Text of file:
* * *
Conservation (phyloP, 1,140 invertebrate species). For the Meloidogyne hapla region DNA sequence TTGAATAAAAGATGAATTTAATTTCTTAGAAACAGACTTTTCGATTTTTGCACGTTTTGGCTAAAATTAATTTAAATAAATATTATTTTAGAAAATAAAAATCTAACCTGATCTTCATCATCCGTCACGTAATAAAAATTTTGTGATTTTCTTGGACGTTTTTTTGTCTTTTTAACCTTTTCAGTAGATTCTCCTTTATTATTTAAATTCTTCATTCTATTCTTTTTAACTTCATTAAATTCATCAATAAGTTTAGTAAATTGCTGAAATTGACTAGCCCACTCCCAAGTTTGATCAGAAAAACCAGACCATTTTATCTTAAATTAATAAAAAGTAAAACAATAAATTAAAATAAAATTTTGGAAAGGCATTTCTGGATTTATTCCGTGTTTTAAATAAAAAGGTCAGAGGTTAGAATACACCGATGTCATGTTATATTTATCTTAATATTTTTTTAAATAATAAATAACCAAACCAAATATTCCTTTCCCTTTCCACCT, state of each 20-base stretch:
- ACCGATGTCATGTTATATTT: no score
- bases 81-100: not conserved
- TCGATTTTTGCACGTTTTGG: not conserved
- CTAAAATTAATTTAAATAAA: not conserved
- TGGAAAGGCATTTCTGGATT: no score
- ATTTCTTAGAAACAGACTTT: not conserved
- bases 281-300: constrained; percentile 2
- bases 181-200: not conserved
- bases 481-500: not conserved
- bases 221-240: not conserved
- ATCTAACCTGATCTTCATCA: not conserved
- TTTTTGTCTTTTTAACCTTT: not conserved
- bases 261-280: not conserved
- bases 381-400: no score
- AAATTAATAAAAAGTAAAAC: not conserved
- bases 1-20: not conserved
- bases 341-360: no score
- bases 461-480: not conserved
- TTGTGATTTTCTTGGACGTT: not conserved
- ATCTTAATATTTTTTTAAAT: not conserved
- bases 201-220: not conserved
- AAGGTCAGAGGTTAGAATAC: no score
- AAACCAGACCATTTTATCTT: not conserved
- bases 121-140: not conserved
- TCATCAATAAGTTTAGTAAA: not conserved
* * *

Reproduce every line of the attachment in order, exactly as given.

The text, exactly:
Conservation (phyloP, 1,140 invertebrate species). For the Meloidogyne hapla region DNA sequence TTGAATAAAAGATGAATTTAATTTCTTAGAAACAGACTTTTCGATTTTTGCACGTTTTGGCTAAAATTAATTTAAATAAATATTATTTTAGAAAATAAAAATCTAACCTGATCTTCATCATCCGTCACGTAATAAAAATTTTGTGATTTTCTTGGACGTTTTTTTGTCTTTTTAACCTTTTCAGTAGATTCTCCTTTATTATTTAAATTCTTCATTCTATTCTTTTTAACTTCATTAAATTCATCAATAAGTTTAGTAAATTGCTGAAATTGACTAGCCCACTCCCAAGTTTGATCAGAAAAACCAGACCATTTTATCTTAAATTAATAAAAAGTAAAACAATAAATTAAAATAAAATTTTGGAAAGGCATTTCTGGATTTATTCCGTGTTTTAAATAAAAAGGTCAGAGGTTAGAATACACCGATGTCATGTTATATTTATCTTAATATTTTTTTAAATAATAAATAACCAAACCAAATATTCCTTTCCCTTTCCACCT, state of each 20-base stretch:
- ACCGATGTCATGTTATATTT: no score
- bases 81-100: not conserved
- TCGATTTTTGCACGTTTTGG: not conserved
- CTAAAATTAATTTAAATAAA: not conserved
- TGGAAAGGCATTTCTGGATT: no score
- ATTTCTTAGAAACAGACTTT: not conserved
- bases 281-300: constrained; percentile 2
- bases 181-200: not conserved
- bases 481-500: not conserved
- bases 221-240: not conserved
- ATCTAACCTGATCTTCATCA: not conserved
- TTTTTGTCTTTTTAACCTTT: not conserved
- bases 261-280: not conserved
- bases 381-400: no score
- AAATTAATAAAAAGTAAAAC: not conserved
- bases 1-20: not conserved
- bases 341-360: no score
- bases 461-480: not conserved
- TTGTGATTTTCTTGGACGTT: not conserved
- ATCTTAATATTTTTTTAAAT: not conserved
- bases 201-220: not conserved
- AAGGTCAGAGGTTAGAATAC: no score
- AAACCAGACCATTTTATCTT: not conserved
- bases 121-140: not conserved
- TCATCAATAAGTTTAGTAAA: not conserved